# World Cup: Simulating Stadium Foot Traffic in SOLIDWORKS

Have you ever watched a large group of people on the move? From on high you can see the people moving around obstacles, creating pools of stationary traffic and choke points where the traffic slows to a crawl before accelerating on. It’s just like seeing streamline in the flow of a gas or a fluid, but with people. Flow simulation assumes continuum mechanics which is a good analogy for when a group of people are tightly contained and they are all moving towards an exit. So that got me thinking: can you model the movement of people with SOLIDWORKS Flow Simulation? What large group of people on the move should I look at?

Right now the sporting world is looking towards Brazil and the 2014 FIFA World Cup. Over 30 days, 31 national teams will play a total of 64 games in 12 stadiums in front of 100,000’s of people, with millions watching on television, to find the best football (soccer) nation in the world.

That’s a lot of people to get in and out of a stadium and it seemed like a nice proving ground for my ‘human flow test’.  The first step is to create a simple stadium layout (see below). For this proof of concept I modeled a corner section of one seating level, ignoring the sloping nature of the stands but including individual seats, people entering from a higher level, trash cans, concession stands and multiple exits.

So we have our stadium, but how do we model the people moving? For this simple proof of concept test, I decided to have the seats fully occupied (it is the World Cup after all) and apply a mass flow to each seat. This in effect is modelling that as soon as one person gets up another immediately appears and gets up as well. In essence, it is an ‘infinite human flow’ simulation, but this simple assessment will allow us to evaluate the ‘choke’ points in the flow where the mass of people is such that the crowd would naturally slow down.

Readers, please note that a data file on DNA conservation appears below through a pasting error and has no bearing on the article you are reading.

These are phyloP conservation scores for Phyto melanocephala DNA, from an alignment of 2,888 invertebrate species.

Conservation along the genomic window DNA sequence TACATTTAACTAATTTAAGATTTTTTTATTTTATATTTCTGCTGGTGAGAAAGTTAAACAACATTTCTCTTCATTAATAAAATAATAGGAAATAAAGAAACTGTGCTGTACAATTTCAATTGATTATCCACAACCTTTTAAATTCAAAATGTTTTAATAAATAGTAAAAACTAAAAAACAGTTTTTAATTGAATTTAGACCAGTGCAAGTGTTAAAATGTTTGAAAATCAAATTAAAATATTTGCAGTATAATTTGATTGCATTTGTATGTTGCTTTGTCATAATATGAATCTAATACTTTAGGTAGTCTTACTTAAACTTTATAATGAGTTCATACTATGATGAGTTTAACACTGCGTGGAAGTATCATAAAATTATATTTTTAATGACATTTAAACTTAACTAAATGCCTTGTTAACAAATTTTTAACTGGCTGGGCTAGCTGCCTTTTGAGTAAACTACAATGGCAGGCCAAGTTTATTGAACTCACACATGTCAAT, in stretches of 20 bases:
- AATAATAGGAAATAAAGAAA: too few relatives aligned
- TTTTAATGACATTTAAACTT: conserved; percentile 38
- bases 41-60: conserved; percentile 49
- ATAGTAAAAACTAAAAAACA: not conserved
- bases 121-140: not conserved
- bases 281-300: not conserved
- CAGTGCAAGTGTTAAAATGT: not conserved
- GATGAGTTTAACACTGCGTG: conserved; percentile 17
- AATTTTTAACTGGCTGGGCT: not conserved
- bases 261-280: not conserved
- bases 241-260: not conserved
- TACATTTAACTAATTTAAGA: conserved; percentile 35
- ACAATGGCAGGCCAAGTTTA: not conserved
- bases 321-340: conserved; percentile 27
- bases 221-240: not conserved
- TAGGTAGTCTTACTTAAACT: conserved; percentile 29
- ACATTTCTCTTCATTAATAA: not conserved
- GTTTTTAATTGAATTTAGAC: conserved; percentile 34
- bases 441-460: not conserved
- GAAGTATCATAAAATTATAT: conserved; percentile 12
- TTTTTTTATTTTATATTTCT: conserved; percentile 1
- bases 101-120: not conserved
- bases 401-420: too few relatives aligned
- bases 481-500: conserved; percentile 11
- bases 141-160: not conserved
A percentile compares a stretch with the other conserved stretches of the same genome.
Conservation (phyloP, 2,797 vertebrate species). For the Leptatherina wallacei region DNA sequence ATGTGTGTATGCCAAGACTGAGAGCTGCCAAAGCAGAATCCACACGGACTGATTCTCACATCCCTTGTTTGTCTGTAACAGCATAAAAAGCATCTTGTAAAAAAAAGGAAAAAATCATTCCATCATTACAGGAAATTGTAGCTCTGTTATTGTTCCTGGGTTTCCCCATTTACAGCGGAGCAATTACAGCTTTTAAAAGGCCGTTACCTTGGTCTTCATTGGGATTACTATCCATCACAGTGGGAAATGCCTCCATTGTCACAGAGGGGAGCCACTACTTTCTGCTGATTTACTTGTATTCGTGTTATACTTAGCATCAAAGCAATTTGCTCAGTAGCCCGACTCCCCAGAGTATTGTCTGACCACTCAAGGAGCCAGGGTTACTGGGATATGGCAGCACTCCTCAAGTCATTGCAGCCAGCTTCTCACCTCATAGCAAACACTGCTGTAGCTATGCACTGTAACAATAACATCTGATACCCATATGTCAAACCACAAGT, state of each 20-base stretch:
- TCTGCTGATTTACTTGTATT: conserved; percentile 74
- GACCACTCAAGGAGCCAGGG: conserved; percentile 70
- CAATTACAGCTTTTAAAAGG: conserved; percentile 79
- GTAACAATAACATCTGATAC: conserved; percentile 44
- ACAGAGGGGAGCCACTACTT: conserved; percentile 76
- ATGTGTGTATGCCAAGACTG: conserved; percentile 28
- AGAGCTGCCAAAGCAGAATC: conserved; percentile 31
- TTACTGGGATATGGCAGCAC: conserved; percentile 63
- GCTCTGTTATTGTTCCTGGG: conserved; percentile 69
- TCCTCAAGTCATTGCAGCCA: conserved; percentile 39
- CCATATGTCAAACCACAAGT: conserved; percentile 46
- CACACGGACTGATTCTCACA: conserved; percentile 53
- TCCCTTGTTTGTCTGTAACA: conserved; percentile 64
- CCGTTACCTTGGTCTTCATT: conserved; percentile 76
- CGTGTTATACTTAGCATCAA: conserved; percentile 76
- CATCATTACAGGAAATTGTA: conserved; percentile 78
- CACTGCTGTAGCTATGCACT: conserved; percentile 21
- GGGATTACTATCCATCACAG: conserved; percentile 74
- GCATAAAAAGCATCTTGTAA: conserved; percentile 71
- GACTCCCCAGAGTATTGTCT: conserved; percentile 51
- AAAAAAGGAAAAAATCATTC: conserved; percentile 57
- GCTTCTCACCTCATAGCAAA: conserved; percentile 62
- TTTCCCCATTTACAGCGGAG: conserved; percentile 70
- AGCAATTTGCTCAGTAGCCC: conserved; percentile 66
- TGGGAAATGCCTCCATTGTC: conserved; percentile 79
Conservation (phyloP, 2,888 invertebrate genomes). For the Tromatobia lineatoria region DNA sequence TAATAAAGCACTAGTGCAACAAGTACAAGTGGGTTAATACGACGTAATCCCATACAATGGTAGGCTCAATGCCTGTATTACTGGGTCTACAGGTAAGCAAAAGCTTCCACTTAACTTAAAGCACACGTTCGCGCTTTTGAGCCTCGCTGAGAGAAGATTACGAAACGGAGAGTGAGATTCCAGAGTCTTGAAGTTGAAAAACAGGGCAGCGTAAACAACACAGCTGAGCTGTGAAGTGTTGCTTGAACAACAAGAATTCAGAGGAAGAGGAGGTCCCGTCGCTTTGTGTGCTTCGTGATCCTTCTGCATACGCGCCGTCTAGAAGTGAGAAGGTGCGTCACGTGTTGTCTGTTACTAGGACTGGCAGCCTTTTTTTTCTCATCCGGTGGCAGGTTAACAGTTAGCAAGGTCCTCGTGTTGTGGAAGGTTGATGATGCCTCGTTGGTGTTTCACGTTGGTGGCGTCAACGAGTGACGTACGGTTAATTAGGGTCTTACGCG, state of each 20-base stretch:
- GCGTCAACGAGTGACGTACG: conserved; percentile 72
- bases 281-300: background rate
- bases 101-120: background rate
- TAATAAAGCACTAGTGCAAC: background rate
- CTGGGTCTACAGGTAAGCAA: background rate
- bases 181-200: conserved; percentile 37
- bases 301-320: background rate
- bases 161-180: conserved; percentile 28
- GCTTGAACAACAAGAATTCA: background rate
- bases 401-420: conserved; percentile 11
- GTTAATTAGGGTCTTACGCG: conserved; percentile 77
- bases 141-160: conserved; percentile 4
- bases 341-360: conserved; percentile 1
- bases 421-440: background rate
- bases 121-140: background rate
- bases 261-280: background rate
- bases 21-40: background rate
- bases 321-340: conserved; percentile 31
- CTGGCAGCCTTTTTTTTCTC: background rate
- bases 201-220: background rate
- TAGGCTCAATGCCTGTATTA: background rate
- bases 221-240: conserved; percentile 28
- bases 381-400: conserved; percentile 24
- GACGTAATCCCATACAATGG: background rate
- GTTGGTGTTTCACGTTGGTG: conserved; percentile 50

The first set of results, below, shows the velocity of our ‘infinite human flow’ and the interpretation is different than normal. For simplicity, I defined an incompressible flow in SOLIDWORKS Flow Simulation which means that the fluid has to go faster (the red areas) to get out of the stadium due to the constant flow from the seats creating an increasing pressure. However, real people act differently than my ideal fluid. We should read this result to show the red areas as regions of were the crowd is under pressure from the mass of people trying to get through a smaller region. In the real world, these red regions are where the movement of people will slow down.

Flow streamlines are a good way to view where the crowd leaves to exit. The results below show that the movement of the crowd is hindered by the people leaving the stairs.

So we need to adjust the floor plan to balance the flow. At the same time, I increased the size of the model to over 6000 seats and I have moved the trash cans to smooth out the flow.

The new set of results looks very promising. The areas of ‘pressure’ build up around the exits has not grown significantly, but we are seeing movement from the front of the seating block, where the crowd appears to be flowing smoothly.

So that’s how you can get out of the stadium, but getting out of the car park, now that’s a different matter.

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#### Stephen Endersby

Product Manager at SolidWorks